||And now let's leave the present and take some archeological trips into the human past. Do you enjoy music? Recent research tells us that music has been a part of humanity for much longer than we thought.
THE MUSIC OF THE PAST
Although we can view Stone Age art on cave walls, we can't listen to the music that would have been played to accompany many of the pictures. Flutes made of bone are found In many cave sites that feature pre-historic art. Researchers have also found that the most acoustically resonant place in a cave -- where sounds linger or reverberate the most -- is also often the place where the pictures are densest.
And interestingly enough, archeologists have discovered that if the most resonant spot is found in a very narrow passageway where painting would be difficult, the resonant spot is often marked with red paint. It's almost as if the flute player said, "Stand here for best effect".
And in many caves with pre-historic pictures, if you 'follow the echo' of the music, you are led to the painted pictures. There is also the possibility that the musical echoes were used to help explore these very dark caves.
||And now a story about a search for the tomb of one of the world's most famous conquerors.
FINDING GENGHIS KHAN
According to legend, Genghis Khan lies buried somewhere beneath the dusty steppe of Northeastern Mongolia, in a place so secretive that anyone who made the mistake of encountering his funeral procession was executed on the spot.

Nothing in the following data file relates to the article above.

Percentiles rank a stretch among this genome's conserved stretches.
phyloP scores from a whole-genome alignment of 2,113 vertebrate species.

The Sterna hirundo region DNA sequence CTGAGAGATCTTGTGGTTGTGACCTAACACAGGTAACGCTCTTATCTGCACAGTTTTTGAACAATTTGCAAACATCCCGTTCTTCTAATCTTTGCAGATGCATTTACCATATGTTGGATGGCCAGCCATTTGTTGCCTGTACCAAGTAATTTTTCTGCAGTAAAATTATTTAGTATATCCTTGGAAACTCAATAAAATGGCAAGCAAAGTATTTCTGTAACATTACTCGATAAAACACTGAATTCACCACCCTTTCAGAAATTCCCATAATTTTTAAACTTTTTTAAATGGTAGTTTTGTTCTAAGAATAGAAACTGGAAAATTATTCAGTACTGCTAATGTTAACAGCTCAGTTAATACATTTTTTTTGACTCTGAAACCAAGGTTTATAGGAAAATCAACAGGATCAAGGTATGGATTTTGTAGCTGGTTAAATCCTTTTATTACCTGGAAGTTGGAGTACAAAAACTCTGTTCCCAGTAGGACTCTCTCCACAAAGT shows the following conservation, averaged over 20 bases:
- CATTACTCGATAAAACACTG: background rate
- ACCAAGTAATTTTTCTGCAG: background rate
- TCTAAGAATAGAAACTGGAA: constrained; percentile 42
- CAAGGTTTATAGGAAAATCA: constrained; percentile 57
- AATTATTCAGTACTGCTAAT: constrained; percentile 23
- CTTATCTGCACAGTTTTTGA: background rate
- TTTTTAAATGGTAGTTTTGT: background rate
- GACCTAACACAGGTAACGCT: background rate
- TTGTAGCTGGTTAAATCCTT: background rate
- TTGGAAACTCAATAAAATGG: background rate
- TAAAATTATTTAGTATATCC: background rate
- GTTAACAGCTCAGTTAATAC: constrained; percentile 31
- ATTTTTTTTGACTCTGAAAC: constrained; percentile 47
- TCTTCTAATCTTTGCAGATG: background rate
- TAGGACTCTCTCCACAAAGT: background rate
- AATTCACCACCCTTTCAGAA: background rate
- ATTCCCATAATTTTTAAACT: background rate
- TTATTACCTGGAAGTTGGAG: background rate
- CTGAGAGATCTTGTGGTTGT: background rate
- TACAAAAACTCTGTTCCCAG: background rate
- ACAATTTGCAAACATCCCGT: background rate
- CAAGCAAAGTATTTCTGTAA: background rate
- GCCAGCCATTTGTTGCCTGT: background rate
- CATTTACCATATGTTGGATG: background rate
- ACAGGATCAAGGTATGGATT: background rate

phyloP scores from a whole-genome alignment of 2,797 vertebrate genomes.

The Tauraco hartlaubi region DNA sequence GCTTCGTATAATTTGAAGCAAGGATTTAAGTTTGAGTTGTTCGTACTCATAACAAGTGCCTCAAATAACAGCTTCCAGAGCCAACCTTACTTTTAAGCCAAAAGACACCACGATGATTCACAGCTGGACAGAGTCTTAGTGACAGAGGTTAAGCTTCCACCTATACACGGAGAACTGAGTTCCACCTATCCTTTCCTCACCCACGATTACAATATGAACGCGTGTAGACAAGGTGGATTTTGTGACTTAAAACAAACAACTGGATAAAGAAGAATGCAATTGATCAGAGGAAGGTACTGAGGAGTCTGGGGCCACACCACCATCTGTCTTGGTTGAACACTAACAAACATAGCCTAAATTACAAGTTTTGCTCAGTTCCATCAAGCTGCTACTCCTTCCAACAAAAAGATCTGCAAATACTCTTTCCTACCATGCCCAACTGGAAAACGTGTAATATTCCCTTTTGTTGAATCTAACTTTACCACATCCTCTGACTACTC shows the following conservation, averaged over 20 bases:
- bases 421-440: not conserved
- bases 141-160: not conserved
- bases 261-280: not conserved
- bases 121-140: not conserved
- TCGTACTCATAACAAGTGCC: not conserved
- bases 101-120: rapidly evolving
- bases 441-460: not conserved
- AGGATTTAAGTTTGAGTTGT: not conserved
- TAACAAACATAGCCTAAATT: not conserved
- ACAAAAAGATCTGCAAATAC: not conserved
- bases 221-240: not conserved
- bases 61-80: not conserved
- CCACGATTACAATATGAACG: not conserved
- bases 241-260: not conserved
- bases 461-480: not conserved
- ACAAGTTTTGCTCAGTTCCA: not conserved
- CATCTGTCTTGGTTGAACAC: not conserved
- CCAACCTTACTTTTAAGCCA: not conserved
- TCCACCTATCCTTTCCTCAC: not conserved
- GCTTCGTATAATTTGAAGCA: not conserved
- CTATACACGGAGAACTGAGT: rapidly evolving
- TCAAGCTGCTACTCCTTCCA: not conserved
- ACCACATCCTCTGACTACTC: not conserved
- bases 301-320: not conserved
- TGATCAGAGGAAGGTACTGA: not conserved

Once he was below ground, his men brought in horses to trample evidence of his grave, and just to be absolutely sure he would never be found, they diverted a river to flow over their leader's final resting place.
What Khan and his followers couldn't have envisioned was that nearly 800 years after his death, scientists at the University of California in San are looking for his tomb using advanced visualization technologies whose origins can be traced back to the time of the Mongolian emperor himself.
Khan's grave is presumably in a region bordered by Mongolia's Onon River and the Khan Khentii mountains near his birthplace. Some experts believe his sons and other family members were later buried beside him. Directly following Khan's death in 1227, access to the area around his tomb was forbidden by the emperor's guards. When Mongolia was occupied by the Russians, they prohibited Mongolians from even talking about Genghis Khan because they felt it might lead to nationalist uprising.
The San Diego researchers are going to use a large display wall and satellite imagery to look for the impacts of this large-scale burial on the landscape. They also hope to recruit middle and high school students to help them search. Once the satellite photos have helped them narrow their search, the researchers plan to use techniques like ground penetrating radar, electromagnetic induction and magnetometry to produce non-destructive, non-invasive surveys.
Notably, these computer-based technologies are modern evolutions of moveable type and the printing press - innovations that historian Jack Weatherford argues were spread by the Mongols as they conquered parts of Europe (Chinese printing technologies predated Gutenberg's printing press by several hundred years). The head researcher, Dr. Albert Lin says he sees parallels his research and Genghis Kahn' own push to adapt to new technologies.
||"He took the best resources of entire world - whether weaponry or medicine -- and adopted those technologies into his own methodology. We're trying to implement that same adaptation to many disciplines into our own work. We're taking the great work that's already been done in archaeology and further developing it by using technologies from other disciplines -- computer vision, social networking, electrical engineering - while at the same time never forgetting the fundamentals of historical search."